24 Sep / Map of Betrayal by Ha Jin [in Library Journal]
CIA agent Gary Shang was convicted of spying for China yet called himself “a patriot of both the United States and China.” Decades after Gary’s death, Lilian, his only child with his American wife, unexpectedly inherits his diary from his longtime mistress and discovers 30 years of his in-between existence.
A Fulbright lectureship gives Lilian, now a middle-aged professor, the opportunity to teach a semester in China, where she finds her father’s first family, whom he had been forced to abandon. Suddenly, Lilian is a sister and an aunt, which brings new responsibilities, realizations, and rewards.
Like his exquisite National Book Award-winning Waiting, Ha Jin’s latest is a meticulous observation of a manipulated life only partially lived. Presenting dovetailing narratives that feature Gary’s career from 1949 to 1979 and Lilian’s contemporary search and subsequent revelations, he deftly plots a family history caught between uncompromising attachments and inevitable betrayals. Spy story it may be, but what lingers is the immeasurable human toll.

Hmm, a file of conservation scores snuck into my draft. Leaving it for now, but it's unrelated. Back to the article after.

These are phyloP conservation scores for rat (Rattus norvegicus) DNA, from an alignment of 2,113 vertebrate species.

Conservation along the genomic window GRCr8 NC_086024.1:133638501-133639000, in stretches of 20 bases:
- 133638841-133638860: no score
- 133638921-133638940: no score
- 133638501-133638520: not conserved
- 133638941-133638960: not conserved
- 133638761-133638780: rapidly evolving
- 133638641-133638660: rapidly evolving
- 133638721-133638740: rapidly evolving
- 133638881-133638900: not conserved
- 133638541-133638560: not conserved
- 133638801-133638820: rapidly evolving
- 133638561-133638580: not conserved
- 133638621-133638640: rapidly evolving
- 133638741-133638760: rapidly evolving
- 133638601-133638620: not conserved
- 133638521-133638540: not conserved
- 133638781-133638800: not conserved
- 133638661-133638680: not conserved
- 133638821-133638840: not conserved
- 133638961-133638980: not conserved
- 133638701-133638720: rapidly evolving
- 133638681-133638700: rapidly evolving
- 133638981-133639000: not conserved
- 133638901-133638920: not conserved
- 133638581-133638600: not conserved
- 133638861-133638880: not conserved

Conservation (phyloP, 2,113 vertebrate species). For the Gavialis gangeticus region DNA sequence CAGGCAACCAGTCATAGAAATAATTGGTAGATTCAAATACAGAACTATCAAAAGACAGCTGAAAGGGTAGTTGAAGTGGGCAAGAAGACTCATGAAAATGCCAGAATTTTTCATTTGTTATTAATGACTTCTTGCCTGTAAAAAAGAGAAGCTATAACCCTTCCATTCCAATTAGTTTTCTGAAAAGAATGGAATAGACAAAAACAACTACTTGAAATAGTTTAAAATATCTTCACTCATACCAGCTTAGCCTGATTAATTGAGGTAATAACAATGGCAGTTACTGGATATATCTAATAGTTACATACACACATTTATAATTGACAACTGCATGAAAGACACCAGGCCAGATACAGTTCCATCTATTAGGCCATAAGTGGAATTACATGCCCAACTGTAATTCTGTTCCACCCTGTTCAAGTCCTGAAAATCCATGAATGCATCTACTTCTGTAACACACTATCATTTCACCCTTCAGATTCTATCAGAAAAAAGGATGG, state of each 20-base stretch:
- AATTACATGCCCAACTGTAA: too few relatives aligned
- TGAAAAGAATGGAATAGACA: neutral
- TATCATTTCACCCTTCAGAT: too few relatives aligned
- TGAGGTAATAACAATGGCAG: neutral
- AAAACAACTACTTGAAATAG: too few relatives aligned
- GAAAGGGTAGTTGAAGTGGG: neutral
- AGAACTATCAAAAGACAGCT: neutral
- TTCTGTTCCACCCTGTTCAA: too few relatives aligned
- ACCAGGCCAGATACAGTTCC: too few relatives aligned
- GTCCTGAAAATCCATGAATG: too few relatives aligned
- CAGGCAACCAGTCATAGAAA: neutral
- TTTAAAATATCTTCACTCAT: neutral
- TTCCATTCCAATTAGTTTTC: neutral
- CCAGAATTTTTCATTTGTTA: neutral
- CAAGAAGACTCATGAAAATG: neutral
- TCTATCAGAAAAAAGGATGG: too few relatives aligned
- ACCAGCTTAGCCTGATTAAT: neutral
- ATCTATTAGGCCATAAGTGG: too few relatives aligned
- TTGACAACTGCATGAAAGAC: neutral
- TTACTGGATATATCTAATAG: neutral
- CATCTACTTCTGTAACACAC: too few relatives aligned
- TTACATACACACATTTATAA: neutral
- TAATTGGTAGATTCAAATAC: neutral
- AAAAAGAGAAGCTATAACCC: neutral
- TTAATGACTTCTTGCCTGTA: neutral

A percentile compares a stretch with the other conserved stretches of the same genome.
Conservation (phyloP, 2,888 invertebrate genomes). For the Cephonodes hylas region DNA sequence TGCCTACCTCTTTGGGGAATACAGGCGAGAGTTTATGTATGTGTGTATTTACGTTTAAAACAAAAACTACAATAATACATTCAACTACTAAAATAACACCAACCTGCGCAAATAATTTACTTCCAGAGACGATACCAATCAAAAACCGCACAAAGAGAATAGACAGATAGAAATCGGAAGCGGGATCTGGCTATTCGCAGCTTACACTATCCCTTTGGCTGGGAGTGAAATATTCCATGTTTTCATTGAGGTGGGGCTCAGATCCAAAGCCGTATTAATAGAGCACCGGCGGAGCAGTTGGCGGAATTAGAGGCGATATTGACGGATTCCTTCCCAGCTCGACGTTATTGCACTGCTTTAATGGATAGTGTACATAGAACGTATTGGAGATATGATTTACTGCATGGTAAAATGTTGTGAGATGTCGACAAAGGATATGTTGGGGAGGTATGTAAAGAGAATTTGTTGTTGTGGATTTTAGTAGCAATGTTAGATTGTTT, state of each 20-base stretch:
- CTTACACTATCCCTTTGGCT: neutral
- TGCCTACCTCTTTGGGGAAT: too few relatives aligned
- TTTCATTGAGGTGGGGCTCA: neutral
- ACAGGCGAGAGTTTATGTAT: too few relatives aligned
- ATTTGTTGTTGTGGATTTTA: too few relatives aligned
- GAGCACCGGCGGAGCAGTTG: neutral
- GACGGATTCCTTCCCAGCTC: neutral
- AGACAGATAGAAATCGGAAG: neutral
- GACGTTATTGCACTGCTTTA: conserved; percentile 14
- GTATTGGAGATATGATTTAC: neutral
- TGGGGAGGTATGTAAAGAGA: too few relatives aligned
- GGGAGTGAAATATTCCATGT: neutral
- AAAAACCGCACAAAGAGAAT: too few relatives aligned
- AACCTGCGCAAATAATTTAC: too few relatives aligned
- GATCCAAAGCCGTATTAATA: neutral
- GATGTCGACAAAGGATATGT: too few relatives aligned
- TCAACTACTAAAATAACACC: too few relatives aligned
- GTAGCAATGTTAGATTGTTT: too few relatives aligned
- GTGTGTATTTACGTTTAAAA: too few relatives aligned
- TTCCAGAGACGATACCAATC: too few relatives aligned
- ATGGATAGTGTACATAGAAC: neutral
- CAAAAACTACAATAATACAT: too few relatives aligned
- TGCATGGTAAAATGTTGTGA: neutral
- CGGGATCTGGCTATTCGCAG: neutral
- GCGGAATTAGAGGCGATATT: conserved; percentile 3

Verdict: Jin’s groupies might startle at the occasional raw language not usually found in the author’s pages, but they won’t be disappointed. Newbie readers will undoubtedly rejoice to discover Jin’s unadorned, chilling Betrayal.